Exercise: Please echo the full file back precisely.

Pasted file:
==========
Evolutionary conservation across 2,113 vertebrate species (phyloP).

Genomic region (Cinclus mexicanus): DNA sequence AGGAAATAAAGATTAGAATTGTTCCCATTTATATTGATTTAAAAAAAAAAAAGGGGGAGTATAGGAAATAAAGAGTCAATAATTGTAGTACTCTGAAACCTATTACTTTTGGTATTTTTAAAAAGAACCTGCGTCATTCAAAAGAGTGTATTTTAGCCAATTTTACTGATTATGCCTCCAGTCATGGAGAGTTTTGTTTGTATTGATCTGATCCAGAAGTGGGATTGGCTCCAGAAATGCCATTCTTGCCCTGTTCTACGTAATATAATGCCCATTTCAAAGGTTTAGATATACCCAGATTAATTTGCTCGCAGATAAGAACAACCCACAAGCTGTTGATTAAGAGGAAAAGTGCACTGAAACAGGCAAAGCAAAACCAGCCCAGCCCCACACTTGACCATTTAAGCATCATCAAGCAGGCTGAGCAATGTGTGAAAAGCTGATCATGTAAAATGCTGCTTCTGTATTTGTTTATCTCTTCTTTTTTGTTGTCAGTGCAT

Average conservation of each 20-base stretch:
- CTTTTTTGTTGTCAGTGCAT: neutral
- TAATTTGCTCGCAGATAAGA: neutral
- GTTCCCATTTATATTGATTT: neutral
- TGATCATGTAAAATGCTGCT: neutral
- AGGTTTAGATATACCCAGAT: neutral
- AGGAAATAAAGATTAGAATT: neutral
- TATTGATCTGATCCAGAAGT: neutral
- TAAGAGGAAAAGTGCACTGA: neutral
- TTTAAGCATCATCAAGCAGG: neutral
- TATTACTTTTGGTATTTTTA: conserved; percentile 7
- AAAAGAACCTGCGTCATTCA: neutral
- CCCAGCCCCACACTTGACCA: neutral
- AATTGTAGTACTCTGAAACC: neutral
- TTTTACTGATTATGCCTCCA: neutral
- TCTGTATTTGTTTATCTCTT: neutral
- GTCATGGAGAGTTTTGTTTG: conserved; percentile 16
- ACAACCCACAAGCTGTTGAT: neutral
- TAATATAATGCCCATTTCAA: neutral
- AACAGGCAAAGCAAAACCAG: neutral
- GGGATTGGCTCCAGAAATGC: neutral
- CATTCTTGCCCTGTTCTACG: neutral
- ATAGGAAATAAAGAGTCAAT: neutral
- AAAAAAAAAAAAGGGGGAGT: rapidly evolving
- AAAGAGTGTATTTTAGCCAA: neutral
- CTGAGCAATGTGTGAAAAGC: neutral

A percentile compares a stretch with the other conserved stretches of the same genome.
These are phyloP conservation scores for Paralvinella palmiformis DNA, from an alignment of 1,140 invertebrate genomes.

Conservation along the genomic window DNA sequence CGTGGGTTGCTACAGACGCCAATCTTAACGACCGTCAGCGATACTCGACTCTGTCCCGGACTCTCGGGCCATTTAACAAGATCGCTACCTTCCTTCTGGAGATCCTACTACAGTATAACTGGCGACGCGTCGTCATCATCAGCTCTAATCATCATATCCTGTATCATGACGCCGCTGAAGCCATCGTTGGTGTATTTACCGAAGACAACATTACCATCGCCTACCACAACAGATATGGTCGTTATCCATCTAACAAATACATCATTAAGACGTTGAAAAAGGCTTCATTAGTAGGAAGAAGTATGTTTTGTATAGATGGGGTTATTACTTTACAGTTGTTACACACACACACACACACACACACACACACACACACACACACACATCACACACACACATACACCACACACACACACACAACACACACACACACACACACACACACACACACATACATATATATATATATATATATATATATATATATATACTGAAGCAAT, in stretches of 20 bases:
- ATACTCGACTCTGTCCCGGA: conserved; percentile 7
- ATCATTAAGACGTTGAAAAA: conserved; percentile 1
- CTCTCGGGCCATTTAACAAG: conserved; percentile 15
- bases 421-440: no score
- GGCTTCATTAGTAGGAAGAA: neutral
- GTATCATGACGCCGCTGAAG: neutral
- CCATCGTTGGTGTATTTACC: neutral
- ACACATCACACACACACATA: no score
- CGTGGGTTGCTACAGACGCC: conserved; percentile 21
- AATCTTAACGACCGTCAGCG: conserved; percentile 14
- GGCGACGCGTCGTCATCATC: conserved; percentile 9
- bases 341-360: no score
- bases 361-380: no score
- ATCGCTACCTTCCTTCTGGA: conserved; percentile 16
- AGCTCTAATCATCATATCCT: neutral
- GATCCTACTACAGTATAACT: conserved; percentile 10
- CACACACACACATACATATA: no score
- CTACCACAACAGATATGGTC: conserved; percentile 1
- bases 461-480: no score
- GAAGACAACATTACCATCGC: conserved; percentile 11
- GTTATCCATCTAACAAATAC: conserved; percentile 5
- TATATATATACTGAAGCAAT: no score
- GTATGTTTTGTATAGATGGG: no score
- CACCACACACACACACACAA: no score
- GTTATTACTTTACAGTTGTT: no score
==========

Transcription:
Evolutionary conservation across 2,113 vertebrate species (phyloP).

Genomic region (Cinclus mexicanus): DNA sequence AGGAAATAAAGATTAGAATTGTTCCCATTTATATTGATTTAAAAAAAAAAAAGGGGGAGTATAGGAAATAAAGAGTCAATAATTGTAGTACTCTGAAACCTATTACTTTTGGTATTTTTAAAAAGAACCTGCGTCATTCAAAAGAGTGTATTTTAGCCAATTTTACTGATTATGCCTCCAGTCATGGAGAGTTTTGTTTGTATTGATCTGATCCAGAAGTGGGATTGGCTCCAGAAATGCCATTCTTGCCCTGTTCTACGTAATATAATGCCCATTTCAAAGGTTTAGATATACCCAGATTAATTTGCTCGCAGATAAGAACAACCCACAAGCTGTTGATTAAGAGGAAAAGTGCACTGAAACAGGCAAAGCAAAACCAGCCCAGCCCCACACTTGACCATTTAAGCATCATCAAGCAGGCTGAGCAATGTGTGAAAAGCTGATCATGTAAAATGCTGCTTCTGTATTTGTTTATCTCTTCTTTTTTGTTGTCAGTGCAT

Average conservation of each 20-base stretch:
- CTTTTTTGTTGTCAGTGCAT: neutral
- TAATTTGCTCGCAGATAAGA: neutral
- GTTCCCATTTATATTGATTT: neutral
- TGATCATGTAAAATGCTGCT: neutral
- AGGTTTAGATATACCCAGAT: neutral
- AGGAAATAAAGATTAGAATT: neutral
- TATTGATCTGATCCAGAAGT: neutral
- TAAGAGGAAAAGTGCACTGA: neutral
- TTTAAGCATCATCAAGCAGG: neutral
- TATTACTTTTGGTATTTTTA: conserved; percentile 7
- AAAAGAACCTGCGTCATTCA: neutral
- CCCAGCCCCACACTTGACCA: neutral
- AATTGTAGTACTCTGAAACC: neutral
- TTTTACTGATTATGCCTCCA: neutral
- TCTGTATTTGTTTATCTCTT: neutral
- GTCATGGAGAGTTTTGTTTG: conserved; percentile 16
- ACAACCCACAAGCTGTTGAT: neutral
- TAATATAATGCCCATTTCAA: neutral
- AACAGGCAAAGCAAAACCAG: neutral
- GGGATTGGCTCCAGAAATGC: neutral
- CATTCTTGCCCTGTTCTACG: neutral
- ATAGGAAATAAAGAGTCAAT: neutral
- AAAAAAAAAAAAGGGGGAGT: rapidly evolving
- AAAGAGTGTATTTTAGCCAA: neutral
- CTGAGCAATGTGTGAAAAGC: neutral

A percentile compares a stretch with the other conserved stretches of the same genome.
These are phyloP conservation scores for Paralvinella palmiformis DNA, from an alignment of 1,140 invertebrate genomes.

Conservation along the genomic window DNA sequence CGTGGGTTGCTACAGACGCCAATCTTAACGACCGTCAGCGATACTCGACTCTGTCCCGGACTCTCGGGCCATTTAACAAGATCGCTACCTTCCTTCTGGAGATCCTACTACAGTATAACTGGCGACGCGTCGTCATCATCAGCTCTAATCATCATATCCTGTATCATGACGCCGCTGAAGCCATCGTTGGTGTATTTACCGAAGACAACATTACCATCGCCTACCACAACAGATATGGTCGTTATCCATCTAACAAATACATCATTAAGACGTTGAAAAAGGCTTCATTAGTAGGAAGAAGTATGTTTTGTATAGATGGGGTTATTACTTTACAGTTGTTACACACACACACACACACACACACACACACACACACACACACACATCACACACACACATACACCACACACACACACACAACACACACACACACACACACACACACACACACATACATATATATATATATATATATATATATATATATATACTGAAGCAAT, in stretches of 20 bases:
- ATACTCGACTCTGTCCCGGA: conserved; percentile 7
- ATCATTAAGACGTTGAAAAA: conserved; percentile 1
- CTCTCGGGCCATTTAACAAG: conserved; percentile 15
- bases 421-440: no score
- GGCTTCATTAGTAGGAAGAA: neutral
- GTATCATGACGCCGCTGAAG: neutral
- CCATCGTTGGTGTATTTACC: neutral
- ACACATCACACACACACATA: no score
- CGTGGGTTGCTACAGACGCC: conserved; percentile 21
- AATCTTAACGACCGTCAGCG: conserved; percentile 14
- GGCGACGCGTCGTCATCATC: conserved; percentile 9
- bases 341-360: no score
- bases 361-380: no score
- ATCGCTACCTTCCTTCTGGA: conserved; percentile 16
- AGCTCTAATCATCATATCCT: neutral
- GATCCTACTACAGTATAACT: conserved; percentile 10
- CACACACACACATACATATA: no score
- CTACCACAACAGATATGGTC: conserved; percentile 1
- bases 461-480: no score
- GAAGACAACATTACCATCGC: conserved; percentile 11
- GTTATCCATCTAACAAATAC: conserved; percentile 5
- TATATATATACTGAAGCAAT: no score
- GTATGTTTTGTATAGATGGG: no score
- CACCACACACACACACACAA: no score
- GTTATTACTTTACAGTTGTT: no score